Earl Hopper, Ph.D., is a psychoanalyst, group analyst, and organizational consultant in private practice in London. He is a Fellow of the British Psychoanalytical Society, an Honorary Member of the Institute of Group Analysis and the Group Analytic Society International, and a Distinguished Fellow of the American Group Psychotherapy Association. Dr. Hopper is the author and editor of numerous books and articles.

Carla Penna, Ph.D., is a psychoanalyst and group analyst in Rio de Janeiro, Brazil, where she is the former president of the Brazilian Association of Group Psychotherapy and Society of Group Analytic Psychotherapy.

John Schlapobersky, BA Msc CGP, is a training analyst, supervisor, and teacher in the Institute of Group Analysis, London, and research fellow, Birbeck, University of London. He is in private practice at the Bloomsbury Psychotherapy Practice and works with individuals, couples, and groups. He has trained generations of group analysts, teaches internationally, and has published widely.

Haim Weinberg, Ph.D., is a licensed psychologist, group analyst, and certified group psychotherapist in private practice in Sacramento. He has authored a book on online groups, and co-authored and co-edited books on fairy tales and the social unconscious. His latest book, co-written with Arnon Rolnick, is Theory and Practice of Online Therapy (Routledge, 2019).

Target Audience & Level: 

This introductory course is for clinicians with all levels of experience in clinical work with some background in the principles of psychoanalytic approaches.

Continuing Education Credit: 

LCSW/MFTs: Course meets the requirements for _ hours of continuing education credit for LMFTs, LCSWs, LPCCs and/or LEPS, as required by the CA Board of Behavioral Sciences. NCSPP is approved by the California Association of Marriage and Family Therapists (Provider Number 57020), to sponsor continuing education for LMFTs, LCSWs, LPCCS, and/or LEPs. NCSPP maintains responsibility for this program /course and its content.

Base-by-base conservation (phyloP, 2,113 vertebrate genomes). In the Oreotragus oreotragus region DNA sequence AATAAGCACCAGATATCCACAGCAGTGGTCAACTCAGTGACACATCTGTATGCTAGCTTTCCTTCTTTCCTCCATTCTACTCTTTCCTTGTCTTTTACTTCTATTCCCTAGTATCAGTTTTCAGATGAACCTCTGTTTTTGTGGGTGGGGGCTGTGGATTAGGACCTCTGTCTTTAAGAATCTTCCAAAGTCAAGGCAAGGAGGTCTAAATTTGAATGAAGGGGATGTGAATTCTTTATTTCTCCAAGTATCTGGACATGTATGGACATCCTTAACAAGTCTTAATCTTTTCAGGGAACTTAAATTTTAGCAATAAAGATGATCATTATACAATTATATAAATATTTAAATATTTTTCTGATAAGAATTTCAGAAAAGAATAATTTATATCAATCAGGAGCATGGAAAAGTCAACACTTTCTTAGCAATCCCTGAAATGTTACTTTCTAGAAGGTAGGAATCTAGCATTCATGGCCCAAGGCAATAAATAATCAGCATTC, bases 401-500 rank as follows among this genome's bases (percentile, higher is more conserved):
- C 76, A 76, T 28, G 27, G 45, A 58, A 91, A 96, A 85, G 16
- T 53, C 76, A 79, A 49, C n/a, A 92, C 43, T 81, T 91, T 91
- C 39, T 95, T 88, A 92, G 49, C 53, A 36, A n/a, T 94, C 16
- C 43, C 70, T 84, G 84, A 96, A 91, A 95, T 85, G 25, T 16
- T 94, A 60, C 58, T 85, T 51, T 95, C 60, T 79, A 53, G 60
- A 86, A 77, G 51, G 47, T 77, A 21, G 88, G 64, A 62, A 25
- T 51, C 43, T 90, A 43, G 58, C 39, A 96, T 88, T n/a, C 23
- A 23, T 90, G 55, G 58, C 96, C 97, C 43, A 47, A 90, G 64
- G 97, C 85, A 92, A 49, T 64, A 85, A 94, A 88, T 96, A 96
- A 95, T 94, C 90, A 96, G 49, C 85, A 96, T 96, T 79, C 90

Psychologists: Division 39 is approved by the American Psychological Association to sponsor continuing education for psychologists. Division 39 maintains responsibility for these programs and their content.

Cancellation & Refund Policies: 

Enrollees who cancel at least SEVEN DAYS prior to the event date will receive a refund minus a $35 administrative charge. No refunds will be allowed after this time.  Transfer of registrations are not allowed.

Contact Information: 

For program related questions contact Ronna Haglili at rhaglili@ncspp.org.

For questions related to enrollment, locations, CE credit, special needs, course availability and other administrative issues contact Michele McGuinness by email or 415-496-9949.

Committee: 

Education Committee

The Education Committee is responsible for the development of a variety of courses and workshops given throughout the year in San Francisco and the East Bay.

Ronna Milo Haglili, Psy.D., Chair
Ghazal Karimpour , Psy.D.
Jasmine Khor
Grace Kiriakos, Psy.D.
Natasha Oxenburgh, MA